My personal battle with ground elder.

ground elder

My annual battle with ground elder has now resumed.

It’s not that ground elder is in any way harmful or even ugly:  it just takes over.

For those of you who subscribe to the Tasmanian Journal of Agriculture,  you will already know that is “one of the worst garden weeds in perennial flower gardens.”

And on arriving here at Christ Church vicarage all those years ago, this perennial plant from the carrot family had taken over the entire garden. There was not one square inch not overwhelmed by aegopodium podagraria.

So I sought advice from one of the most experienced gardeners in Aughton, a man who had worked the land here over his entire life.  Tommy Halsall, who in his family tradition had faithfully served both as verger and sexton here at Christ Church.

He paused as he considered the enormity of the task facing me.  I knew I was about to receive the definitive answer.  And it was stark:
“Move house.”

Given that was not an option open to me, I had to go for the lesser option, one which was to be no less drastic.   This involved spraying the garden with huge quantities of the now-controversial Roundup.  This glyphosate not only kills ground elder through it root system but alas, everything else.

Not a flower survived the onslaught.  But it meant a totally new start for the garden, a new life had begun for the vicarage grounds.

But it means a constant vigilance – for ground elder is always there, poised to make a comeback.  Whenever I see its distinctive leaf, I act.  It may be raining, the weed may be inaccessible, I may be late for a funeral, but whatever, I pull it out with its root.  Right away.  No compromise.

For the fight against ground elder requires total commitment – vigilance and prompt action.

(Hey, a magpie has just attacked my study window– is there a link here?)

I’m not sure whether Jesus was referring to ground elder in his parable of the sower.  But you will remember how “Other seed fell among thorns, which grew up with it and choked the plants.”  (Luke 8:7).

Later Jesus has to explain all this to his disciples.  “The seed that fell among thorns stands for those who hear, but as they go on their way they are choked by life’s worries, riches and pleasures, and they do not mature”(v14).

The problem with ground elder is that you think it has gone when it hasn’t.  And if you allow just a small growth, what you don’t see is the rapidly-spreading root system under the ground.  Hence, my zero-tolerance policy.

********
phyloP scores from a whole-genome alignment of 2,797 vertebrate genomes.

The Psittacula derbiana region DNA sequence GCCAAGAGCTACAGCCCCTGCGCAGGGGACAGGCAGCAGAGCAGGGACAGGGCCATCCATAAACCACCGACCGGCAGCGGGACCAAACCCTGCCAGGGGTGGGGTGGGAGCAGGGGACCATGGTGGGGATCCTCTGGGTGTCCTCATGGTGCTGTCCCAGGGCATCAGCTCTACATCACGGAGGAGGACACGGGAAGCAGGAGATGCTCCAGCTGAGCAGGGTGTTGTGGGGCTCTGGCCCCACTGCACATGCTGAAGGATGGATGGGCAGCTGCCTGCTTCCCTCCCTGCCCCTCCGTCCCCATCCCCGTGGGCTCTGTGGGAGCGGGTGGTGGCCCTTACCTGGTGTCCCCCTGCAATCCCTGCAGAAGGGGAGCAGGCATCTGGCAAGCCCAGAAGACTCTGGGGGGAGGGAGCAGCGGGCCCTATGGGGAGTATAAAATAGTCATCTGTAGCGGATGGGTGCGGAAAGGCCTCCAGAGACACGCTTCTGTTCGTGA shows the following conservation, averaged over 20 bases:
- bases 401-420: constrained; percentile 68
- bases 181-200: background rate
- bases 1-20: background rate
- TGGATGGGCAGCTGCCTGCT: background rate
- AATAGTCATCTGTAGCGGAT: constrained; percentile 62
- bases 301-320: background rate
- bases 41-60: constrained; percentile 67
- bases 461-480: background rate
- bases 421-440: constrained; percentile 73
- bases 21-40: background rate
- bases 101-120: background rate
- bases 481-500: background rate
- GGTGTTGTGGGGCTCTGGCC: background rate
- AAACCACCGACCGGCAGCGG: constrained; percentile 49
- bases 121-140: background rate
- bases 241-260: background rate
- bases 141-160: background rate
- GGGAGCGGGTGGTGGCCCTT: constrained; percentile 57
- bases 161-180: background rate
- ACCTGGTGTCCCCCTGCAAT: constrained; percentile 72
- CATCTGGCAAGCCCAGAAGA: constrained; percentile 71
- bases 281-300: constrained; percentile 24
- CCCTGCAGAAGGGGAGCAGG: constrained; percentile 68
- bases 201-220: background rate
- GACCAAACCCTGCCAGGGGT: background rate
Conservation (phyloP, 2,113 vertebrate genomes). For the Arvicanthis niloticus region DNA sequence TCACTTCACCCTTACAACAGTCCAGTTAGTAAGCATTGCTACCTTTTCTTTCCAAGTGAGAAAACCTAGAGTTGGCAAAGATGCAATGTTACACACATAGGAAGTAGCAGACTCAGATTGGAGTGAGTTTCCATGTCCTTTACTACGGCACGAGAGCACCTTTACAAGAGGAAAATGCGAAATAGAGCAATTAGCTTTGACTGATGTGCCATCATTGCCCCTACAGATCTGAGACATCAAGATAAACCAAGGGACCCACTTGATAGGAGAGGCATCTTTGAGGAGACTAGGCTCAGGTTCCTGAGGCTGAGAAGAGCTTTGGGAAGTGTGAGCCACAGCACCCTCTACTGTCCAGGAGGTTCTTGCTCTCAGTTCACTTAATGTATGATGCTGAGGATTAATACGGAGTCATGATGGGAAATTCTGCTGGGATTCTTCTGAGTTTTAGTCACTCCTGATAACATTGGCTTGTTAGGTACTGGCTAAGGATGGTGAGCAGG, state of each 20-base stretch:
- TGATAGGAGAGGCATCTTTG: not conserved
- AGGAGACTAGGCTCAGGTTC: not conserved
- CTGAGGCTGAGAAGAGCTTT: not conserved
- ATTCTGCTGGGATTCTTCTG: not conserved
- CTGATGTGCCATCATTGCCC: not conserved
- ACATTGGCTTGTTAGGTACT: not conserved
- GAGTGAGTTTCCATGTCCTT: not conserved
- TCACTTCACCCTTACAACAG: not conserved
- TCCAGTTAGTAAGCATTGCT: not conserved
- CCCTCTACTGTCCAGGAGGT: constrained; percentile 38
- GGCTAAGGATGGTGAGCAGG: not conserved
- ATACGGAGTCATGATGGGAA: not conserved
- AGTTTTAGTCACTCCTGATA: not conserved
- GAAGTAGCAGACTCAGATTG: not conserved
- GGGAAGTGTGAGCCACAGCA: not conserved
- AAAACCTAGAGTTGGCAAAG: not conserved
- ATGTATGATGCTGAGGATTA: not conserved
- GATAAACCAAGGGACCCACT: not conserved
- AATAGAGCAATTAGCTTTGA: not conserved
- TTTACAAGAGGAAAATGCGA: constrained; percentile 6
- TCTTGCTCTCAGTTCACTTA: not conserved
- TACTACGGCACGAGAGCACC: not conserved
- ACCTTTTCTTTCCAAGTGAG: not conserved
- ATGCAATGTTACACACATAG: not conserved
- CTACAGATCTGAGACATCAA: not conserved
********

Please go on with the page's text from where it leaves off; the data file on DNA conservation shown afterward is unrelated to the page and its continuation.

As Christians we need to be ever-alert to what is growing in our heart.  It may well be sinful, dangerous.  Gossip, pornography, jealousy, theft.  However, small it needs to go, promptly.  Otherwise it will spread to cause major problems in our lives and the lives of those we love.  Root it out.

So we read in Hebrews: “See to it that no one falls short of the grace of God and that no bitter root grows up to cause trouble and defile many.” (12:15)

Or as the Message translation puts it:  “Keep a sharp eye out for weeds of bitter discontent.”

As one gardener reflects in her blog:  “If we let but one sin go unattended, we can be left dealing with its repercussions for a long, long time.”

But just as dangerous it when just an ordinary, everyday activity, apparently harmless, takes over our lives:  shopping, golf, EFC.  Years ago I resolved never to play a computer game after a friend staying overnight played on my pc until he eventually retired to bed at 4.30 am.

Again it is so easy for us to spend our time and energies, devote our creativity and imagination to pastimes which just pass the time.  That’s all they do.

I am no gardener but I do know that time spent weeding in May pays dividends.  Prompt action now, even on a tiny ground elder leaf, saves a lot of back-breaking work in August.  The longer you leave it, the more drastic the solution.

So we need the Holy Spirit to show us where in our lives we need to pull up from the roots.  And to give us the resolve so that we live fruitful lives for the Kingdom of God.